Plan the perfect garden with our interactive tool →

Recommended Fertilizers for Mango

mango image by citylights from <a href=''></a>

Mangoes are a tropical fruit that ripen in the summer. Most varieties of this tree grow large and make attractive shade trees with their year-round foliage. Although they grow like weeds in some tropical areas, such as Kona, Hawaii, you can help a mango tree remain healthy and produce the maximum amount of fruit by fertilizing it correctly, using either an organic plant food or chemicals.

Cattle Manure

When it is available, composted cow manure helps mango trees to put out healthy new growth and produce the flowers that turn into fruit. The Online Information Service for Non-Chemical Pest Management in the Tropics recommends spreading about 20 lbs. of composted cattle manure around the drip line of mature trees two weeks before you give them chemical fertilizer or before and after your rainy season.

Organic Compost

Organic compost works to provide mango trees with the nitrogen, phosphorus and potassium they need to grow big and strong and produce plenty of fruit. With compost, you create a continuous source of nutrition for your tree by spreading a 3- to 4-inch ring of it around the tree's drip line. Every time rains occur or you irrigate your tree, the nutrients from the compost leach into the soil. Reapply compost twice each year.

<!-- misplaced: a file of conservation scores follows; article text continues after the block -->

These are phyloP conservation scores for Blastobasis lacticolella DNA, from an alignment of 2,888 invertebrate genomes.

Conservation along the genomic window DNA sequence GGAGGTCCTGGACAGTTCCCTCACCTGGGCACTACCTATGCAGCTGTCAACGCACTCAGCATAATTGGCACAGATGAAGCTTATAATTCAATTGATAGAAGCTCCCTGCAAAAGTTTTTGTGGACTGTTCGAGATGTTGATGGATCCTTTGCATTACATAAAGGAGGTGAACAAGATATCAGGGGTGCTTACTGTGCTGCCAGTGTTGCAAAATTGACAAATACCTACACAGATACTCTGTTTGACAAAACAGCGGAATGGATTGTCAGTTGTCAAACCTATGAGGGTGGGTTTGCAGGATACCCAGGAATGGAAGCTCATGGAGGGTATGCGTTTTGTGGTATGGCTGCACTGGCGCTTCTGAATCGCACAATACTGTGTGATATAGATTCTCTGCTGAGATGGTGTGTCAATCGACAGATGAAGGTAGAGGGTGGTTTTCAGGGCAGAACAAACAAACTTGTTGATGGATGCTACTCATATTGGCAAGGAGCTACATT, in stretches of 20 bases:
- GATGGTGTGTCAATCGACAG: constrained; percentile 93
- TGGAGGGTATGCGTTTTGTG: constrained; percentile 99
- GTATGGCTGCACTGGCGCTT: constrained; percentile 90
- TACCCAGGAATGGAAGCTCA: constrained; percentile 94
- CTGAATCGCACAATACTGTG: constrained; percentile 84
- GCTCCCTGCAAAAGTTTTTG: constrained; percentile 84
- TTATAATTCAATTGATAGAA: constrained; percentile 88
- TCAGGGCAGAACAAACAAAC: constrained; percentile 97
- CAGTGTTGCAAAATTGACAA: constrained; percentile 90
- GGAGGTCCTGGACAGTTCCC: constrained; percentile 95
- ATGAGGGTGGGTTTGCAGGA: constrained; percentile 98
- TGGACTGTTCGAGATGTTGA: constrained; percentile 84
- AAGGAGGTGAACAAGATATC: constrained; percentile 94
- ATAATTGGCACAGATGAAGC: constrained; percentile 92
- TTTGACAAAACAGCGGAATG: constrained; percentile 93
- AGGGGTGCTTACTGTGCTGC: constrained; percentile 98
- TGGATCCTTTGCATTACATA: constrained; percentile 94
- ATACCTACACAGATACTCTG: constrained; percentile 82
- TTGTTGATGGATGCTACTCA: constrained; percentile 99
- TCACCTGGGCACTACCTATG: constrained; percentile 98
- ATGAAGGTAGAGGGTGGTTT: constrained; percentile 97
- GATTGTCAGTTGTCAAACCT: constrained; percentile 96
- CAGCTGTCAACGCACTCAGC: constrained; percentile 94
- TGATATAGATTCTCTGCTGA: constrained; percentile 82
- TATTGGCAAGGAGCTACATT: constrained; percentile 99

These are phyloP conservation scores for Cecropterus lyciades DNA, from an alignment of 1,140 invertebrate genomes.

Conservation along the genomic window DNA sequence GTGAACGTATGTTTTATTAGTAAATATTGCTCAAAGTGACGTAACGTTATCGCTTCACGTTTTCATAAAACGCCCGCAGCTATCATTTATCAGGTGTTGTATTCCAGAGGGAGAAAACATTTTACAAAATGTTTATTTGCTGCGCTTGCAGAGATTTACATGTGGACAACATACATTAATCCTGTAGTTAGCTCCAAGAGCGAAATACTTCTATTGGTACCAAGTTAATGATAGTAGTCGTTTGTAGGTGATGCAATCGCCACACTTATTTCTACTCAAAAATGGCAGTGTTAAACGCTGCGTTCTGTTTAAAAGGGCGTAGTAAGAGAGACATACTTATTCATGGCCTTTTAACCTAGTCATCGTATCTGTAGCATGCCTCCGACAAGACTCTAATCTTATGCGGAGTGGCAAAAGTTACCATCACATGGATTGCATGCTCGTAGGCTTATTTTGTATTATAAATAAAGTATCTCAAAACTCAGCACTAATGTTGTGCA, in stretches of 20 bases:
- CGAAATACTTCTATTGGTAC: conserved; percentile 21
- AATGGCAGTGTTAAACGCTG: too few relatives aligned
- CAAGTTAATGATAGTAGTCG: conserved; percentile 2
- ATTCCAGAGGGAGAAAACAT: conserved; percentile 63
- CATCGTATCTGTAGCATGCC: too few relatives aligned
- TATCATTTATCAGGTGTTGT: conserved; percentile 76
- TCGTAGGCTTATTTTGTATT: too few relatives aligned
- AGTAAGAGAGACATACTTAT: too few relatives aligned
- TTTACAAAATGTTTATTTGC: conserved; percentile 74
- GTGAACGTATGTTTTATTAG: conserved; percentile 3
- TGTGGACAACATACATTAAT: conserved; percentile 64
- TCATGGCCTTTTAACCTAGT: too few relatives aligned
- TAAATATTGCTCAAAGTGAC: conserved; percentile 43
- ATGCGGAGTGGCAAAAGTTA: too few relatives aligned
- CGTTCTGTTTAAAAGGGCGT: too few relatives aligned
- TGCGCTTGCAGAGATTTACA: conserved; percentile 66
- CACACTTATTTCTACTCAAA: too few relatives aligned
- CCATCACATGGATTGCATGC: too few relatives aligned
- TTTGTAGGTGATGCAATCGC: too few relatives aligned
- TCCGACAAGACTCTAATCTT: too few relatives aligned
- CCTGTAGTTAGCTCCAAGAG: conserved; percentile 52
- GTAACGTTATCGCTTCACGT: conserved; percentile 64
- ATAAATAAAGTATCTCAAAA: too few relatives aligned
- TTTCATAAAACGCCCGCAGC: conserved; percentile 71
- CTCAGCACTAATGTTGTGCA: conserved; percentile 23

Ammonium Sulfate

During its first three years of life, the Online Information Service for Non-Chemical Pest Management in the Tropics recommends using an ammonium sulfate-based fertilizer on your mango tree, four times each year, at evenly spaced intervals. After the tree is older than three years, it says to fertilize it with 1 lb. 4 oz. (600g) of nitrogen, phosphorus and potassium four times each year, divided into equal doses.

Chelated Iron

The California Rare Fruit Growers suggest giving mango trees chelated mirconutrients, especially iron, three to four times each year until midsummer.

Fish Emulsion

Organic fertilizers, such as fish emulsion, are favored by many growers and are recommended by the California Rare Fruit Growers. Mango trees can suffer from burns that chemical fertilizers cause, it says, adding that when mangoes grow in sandy soil they need more fertilizer than trees that grow in loamy or clay soil.

Garden Guides